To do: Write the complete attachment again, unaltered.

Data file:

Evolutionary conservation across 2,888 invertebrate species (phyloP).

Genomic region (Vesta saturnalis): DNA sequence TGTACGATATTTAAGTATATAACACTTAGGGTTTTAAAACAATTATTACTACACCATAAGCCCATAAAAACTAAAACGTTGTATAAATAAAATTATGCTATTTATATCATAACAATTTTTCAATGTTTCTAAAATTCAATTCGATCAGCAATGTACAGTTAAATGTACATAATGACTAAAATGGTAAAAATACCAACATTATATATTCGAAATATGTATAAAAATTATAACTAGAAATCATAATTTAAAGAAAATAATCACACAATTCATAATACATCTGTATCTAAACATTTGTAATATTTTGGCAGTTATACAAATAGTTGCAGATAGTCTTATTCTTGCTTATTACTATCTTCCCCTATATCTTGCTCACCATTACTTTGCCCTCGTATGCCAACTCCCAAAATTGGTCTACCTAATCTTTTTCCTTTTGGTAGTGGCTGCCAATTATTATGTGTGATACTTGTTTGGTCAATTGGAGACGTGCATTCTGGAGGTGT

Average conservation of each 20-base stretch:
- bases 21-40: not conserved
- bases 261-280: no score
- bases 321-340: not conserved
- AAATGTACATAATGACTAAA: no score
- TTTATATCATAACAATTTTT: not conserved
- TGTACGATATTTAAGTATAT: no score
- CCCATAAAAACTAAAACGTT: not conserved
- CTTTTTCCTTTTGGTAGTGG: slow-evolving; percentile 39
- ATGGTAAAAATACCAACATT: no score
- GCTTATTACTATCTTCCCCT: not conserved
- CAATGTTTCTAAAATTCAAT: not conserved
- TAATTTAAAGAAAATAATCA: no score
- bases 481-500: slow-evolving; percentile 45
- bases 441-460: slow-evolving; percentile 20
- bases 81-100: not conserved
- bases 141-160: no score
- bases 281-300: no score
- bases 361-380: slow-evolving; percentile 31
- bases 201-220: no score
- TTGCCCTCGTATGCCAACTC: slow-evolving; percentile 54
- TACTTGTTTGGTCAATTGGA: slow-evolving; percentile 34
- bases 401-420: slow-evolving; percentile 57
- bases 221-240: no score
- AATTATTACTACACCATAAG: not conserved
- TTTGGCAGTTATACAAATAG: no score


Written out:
Evolutionary conservation across 2,888 invertebrate species (phyloP).

Genomic region (Vesta saturnalis): DNA sequence TGTACGATATTTAAGTATATAACACTTAGGGTTTTAAAACAATTATTACTACACCATAAGCCCATAAAAACTAAAACGTTGTATAAATAAAATTATGCTATTTATATCATAACAATTTTTCAATGTTTCTAAAATTCAATTCGATCAGCAATGTACAGTTAAATGTACATAATGACTAAAATGGTAAAAATACCAACATTATATATTCGAAATATGTATAAAAATTATAACTAGAAATCATAATTTAAAGAAAATAATCACACAATTCATAATACATCTGTATCTAAACATTTGTAATATTTTGGCAGTTATACAAATAGTTGCAGATAGTCTTATTCTTGCTTATTACTATCTTCCCCTATATCTTGCTCACCATTACTTTGCCCTCGTATGCCAACTCCCAAAATTGGTCTACCTAATCTTTTTCCTTTTGGTAGTGGCTGCCAATTATTATGTGTGATACTTGTTTGGTCAATTGGAGACGTGCATTCTGGAGGTGT

Average conservation of each 20-base stretch:
- bases 21-40: not conserved
- bases 261-280: no score
- bases 321-340: not conserved
- AAATGTACATAATGACTAAA: no score
- TTTATATCATAACAATTTTT: not conserved
- TGTACGATATTTAAGTATAT: no score
- CCCATAAAAACTAAAACGTT: not conserved
- CTTTTTCCTTTTGGTAGTGG: slow-evolving; percentile 39
- ATGGTAAAAATACCAACATT: no score
- GCTTATTACTATCTTCCCCT: not conserved
- CAATGTTTCTAAAATTCAAT: not conserved
- TAATTTAAAGAAAATAATCA: no score
- bases 481-500: slow-evolving; percentile 45
- bases 441-460: slow-evolving; percentile 20
- bases 81-100: not conserved
- bases 141-160: no score
- bases 281-300: no score
- bases 361-380: slow-evolving; percentile 31
- bases 201-220: no score
- TTGCCCTCGTATGCCAACTC: slow-evolving; percentile 54
- TACTTGTTTGGTCAATTGGA: slow-evolving; percentile 34
- bases 401-420: slow-evolving; percentile 57
- bases 221-240: no score
- AATTATTACTACACCATAAG: not conserved
- TTTGGCAGTTATACAAATAG: no score